At Town Hall – Show at 8PM (Doors at 7:30PM)
Photo: Hollis King
OKeh will release keyboardist-composer-arranger Bob James and alto saxophonist DavidSanborn’s new album, Quartette Humaine, on May 21, 2013. The project is the first collaboration between the two musicians since their 1986 Platinum-selling, GRAMMY® Award-winning album, Double Vision. An all-acoustic quartet offering, Quartette Humaine pays tribute to the late iconic pianist-composer Dave Brubeck, putting a prime spotlight on his work that featured alto saxophonist Paul Desmond.
On their second go-round, the old masters eschew the pop and R&B production values that mark large chunks of their respective discographies, and offer instead an all-acoustic quartet recital consisting of four new compositions by James, three pieces by Sanborn, and two James-arranged covers (“My Old Flame,” “Geste Humain”). Propelled by legendary drummer Steve Gadd and 21st century bass giant James Genus, the proceedings are reflective, swinging, chock-a-block with unfailingly melodic improvising and beautiful tonalities.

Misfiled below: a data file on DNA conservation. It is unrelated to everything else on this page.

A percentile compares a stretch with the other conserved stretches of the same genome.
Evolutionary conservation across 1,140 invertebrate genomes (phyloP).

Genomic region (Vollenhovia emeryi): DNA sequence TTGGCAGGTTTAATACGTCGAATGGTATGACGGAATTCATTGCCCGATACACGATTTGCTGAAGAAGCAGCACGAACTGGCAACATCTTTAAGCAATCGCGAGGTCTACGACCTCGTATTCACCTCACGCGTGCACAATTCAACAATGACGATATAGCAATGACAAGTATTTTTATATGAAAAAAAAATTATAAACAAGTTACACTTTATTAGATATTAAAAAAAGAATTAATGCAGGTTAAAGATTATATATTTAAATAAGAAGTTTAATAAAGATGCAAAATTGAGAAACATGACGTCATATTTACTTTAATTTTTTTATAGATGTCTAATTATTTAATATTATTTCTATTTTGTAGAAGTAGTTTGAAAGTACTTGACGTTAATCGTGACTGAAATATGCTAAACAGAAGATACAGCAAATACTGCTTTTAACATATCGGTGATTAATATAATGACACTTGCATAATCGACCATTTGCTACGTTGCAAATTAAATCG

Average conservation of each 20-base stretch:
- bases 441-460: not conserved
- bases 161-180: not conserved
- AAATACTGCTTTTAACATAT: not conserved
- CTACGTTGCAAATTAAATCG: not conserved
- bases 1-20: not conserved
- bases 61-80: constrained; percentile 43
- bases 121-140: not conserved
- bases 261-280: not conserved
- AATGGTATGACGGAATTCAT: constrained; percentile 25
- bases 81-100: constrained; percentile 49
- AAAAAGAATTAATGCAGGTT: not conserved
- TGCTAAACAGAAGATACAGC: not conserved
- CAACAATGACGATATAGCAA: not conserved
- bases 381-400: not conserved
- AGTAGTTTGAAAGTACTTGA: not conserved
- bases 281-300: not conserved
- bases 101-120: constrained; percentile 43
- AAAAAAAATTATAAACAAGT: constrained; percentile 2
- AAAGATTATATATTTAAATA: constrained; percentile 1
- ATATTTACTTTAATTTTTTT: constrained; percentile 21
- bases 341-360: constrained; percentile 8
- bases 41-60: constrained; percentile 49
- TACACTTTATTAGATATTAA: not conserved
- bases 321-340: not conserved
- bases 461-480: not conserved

It’s a poignant coincidence that the recording sessions occurred in December 2012, a week after the death of Dave Brubeck, who the protagonists were thinking of as they gestated Quartette Humaine. “We talked about the interplay of Brubeck’s quartet withPaul Desmond,” Sanborn says. Coming from that, I assumed we’d make a quartet date. I like being able to really hear all the individual instruments. We had this beautiful 9-foot grand piano, and you can hear its sound ring out. You get more sonic purity without all those other elements.”
Indeed, both the tunes and treatments channel Brubeck’s gift for creating communicative music from highbrow raw materials. “Dave has a similar capability toPaul Desmond-though in a different way-in that the lyric quality of the way they play takes it into an emotional-romantic concept rather than an intellectual one,” James says ofSanborn. “I felt-and I still do when I listen to the Brubeck quartet-that they were taking us on an adventure, and some of the adventure was challenging. Just when you thought you knew where you were going, they’d go somewhere different.”
It’s this adventurous, “in-the-moment” spirit that fuels Sanborn and James on Quartette Humaine. “It’s so much fun to do it this way,” Sanborn reflects. “I used to separate live playing from being in the studio, and got into a mindset of having to labor over a record and make it right. I want the studio to reflect that live experience-the fun of discovery, not knowing what’s going to happen until it happens.”